US 2511651 A
Description (OCR text may contain errors)
June 13, 1950 T. R. SCHLITZ 2,511,651
com CARRYING IDENTIFICATION TAG Filed Oct. 18, 1946 I RETURN IJOHN 03423239 Ill MAIN 5T. 1 ARCADIA I N VEN TOR.
THOMAS P. SCHL/T Z BY $Mz W,
ATTORNEYS Patented June 13, 1950 UNITED STATES PATENT OFFICE 1 Claim.
This invention relates to a combined identification key ta and coin holder, and more particularly to a plastic holder to be secured to a key ring or the like and adapted to retain a coin.
The principal object of this invention is to provide a coin holder for an identification tag which is to be secured to a key ring or chain to insure the return of any keys when they have been lost or misplaced and have :been found by some unknown party. Ordinarily when a person loses a set of keys, of importance to him only, and oftentimes irreplaceable, he has to depend on the finder to advertise in a newspaper or to advertise himself with the hope that the finder will read the advertisement and return the keys. If a person has his address on a key chain holder, the finder must pay the postage for mailing the keys to the owner, requiring some little time and expense. A great many people would prefer not to go to this trouble and accordingly the owner of the keys would be required to replace them, if possible, thus entailing additional expense and delay. The present invention eliminates this by providing a key chain or ring holder of such construction as to receive an address for the return of the keys and a coin which is easily removable, I
the coin being of such denomination i. e., a silver dollar, as to give a person an incentive to return the lost keys. If a person lost a set of keys utilizing the present invention, the finder would have an address to which to forward the keys and also a coin to reward him for his courtesy and to cover any necessary postage. This address could be the street address of the owner, or it could be the street address of some well-known community project, such as a community paper, bank,
chamber of commerce and the like, the name and address of which would be stamped or printed on the tag. In this latter case, the key tag, in addition to identifying the newspaper oflice, for example, to which the keys are to be returned,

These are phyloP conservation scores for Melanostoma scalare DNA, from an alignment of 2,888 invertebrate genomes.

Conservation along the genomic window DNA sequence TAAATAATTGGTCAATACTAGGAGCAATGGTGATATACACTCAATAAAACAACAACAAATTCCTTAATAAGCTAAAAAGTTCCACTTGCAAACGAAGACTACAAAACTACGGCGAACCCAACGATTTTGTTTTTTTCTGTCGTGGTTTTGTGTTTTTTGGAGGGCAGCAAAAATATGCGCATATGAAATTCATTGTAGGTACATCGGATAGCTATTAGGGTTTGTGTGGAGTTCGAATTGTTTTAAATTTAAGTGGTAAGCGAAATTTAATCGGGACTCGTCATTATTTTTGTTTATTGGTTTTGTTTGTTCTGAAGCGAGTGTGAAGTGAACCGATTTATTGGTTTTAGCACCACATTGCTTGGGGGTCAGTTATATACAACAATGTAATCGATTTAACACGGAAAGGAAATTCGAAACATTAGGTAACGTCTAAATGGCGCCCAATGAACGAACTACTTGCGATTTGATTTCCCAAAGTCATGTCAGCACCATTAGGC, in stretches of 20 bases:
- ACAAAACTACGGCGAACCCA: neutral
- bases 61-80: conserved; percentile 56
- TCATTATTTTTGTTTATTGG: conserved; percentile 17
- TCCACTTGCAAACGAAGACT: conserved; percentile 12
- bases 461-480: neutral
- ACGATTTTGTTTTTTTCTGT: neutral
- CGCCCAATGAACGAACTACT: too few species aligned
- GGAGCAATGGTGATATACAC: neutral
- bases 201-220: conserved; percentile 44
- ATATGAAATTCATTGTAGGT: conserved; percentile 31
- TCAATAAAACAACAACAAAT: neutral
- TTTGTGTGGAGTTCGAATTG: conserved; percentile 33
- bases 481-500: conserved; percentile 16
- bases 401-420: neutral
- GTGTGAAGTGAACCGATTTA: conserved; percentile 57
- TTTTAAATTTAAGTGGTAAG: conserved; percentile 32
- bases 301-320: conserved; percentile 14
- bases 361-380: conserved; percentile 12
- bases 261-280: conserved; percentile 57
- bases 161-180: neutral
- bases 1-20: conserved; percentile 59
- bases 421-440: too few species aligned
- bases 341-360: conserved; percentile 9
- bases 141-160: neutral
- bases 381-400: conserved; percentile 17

would also contain a serial number, by which the newspaper oifice could identify the owner of the keys and so be able to return them to him.
Another object is to provide an identification and key ring holder of inexpensive construction which may contain advertising matter and could be given away free to the patrons of various concerns, such as gasoline stations, stores, etc.
Other features and details of operation will be apparent from the following more detailed description of the invention, reference being had to the accompanying drawings. wherein:
Fig. 1 is a perspective view of the preferred form of the identification tag, the coin and identification disk being omitted;
(01. iii-1o) Fig. 3 is a vertical section of the ta taken on the line 3-3 of Fig. 1, the coin and identification disk being in place;
Fig. 4 is an elevation of one face of a modified form of the tag;
Fig. 5 is an elevation of the reverse face of the tag in .Fig. 4;
Fig. 6 is an exploded perspective view of the tag in Figs. 4 and 5;
Fig. 7 is a vertical section taken on the line 1-1 of Fig. 5;
. Fig. Bis an elevation of another modification of the identification tag;
Fig. 9 is an elevation of the reverse face of the tag in Fig. 8 and Fig. 10 is a vertical section taken on the line Ill-40 of Fig. 9.
Referring now to Fig. 1, wherein the preferred embodiment of the present invention is illustrated, the holder consists of a pair of substantially disk-like, plastic body members 2 and 4. Integrally formed with each of the body members 2 and 4 are complementary projecting ears 6 and 8 which have cooperating openings I0 and I2 therein and adapted to receive the key ring or chain 13. Also integrally formed with body members 2 and 4 on the lower half of their peripheral edges are cooperating segmental shoulders I4 and it which space 2 and 4 apart to define a receptacle or pocket I8 of such size as to accommodate a coin IQ of any denomination and also an identification tag 20. The identification tag 29 may contain instructions and the address for returning the holder or, if preferred, the instruction may be printed directly on the outside then the tag 20 would contain only the owner's address.
The heretofore described elements of the holder are held in close engagement by a set of cooperating pins and sockets 22 and 24 integrally formed with shoulder members I4 and 16 respectively. The pins 22 may be permanently secured within the sockets 24 by any suitable adhesive or may be detachably positioned therein by means of a press fit 01'. the like.
The preferred and desired material of which the holder is to be made is some suitable transparent plastic, such as methylmethacrylate or the like, which can be made by a molding process, preferably by injection molding. It is obvious, since the material is made of plastic,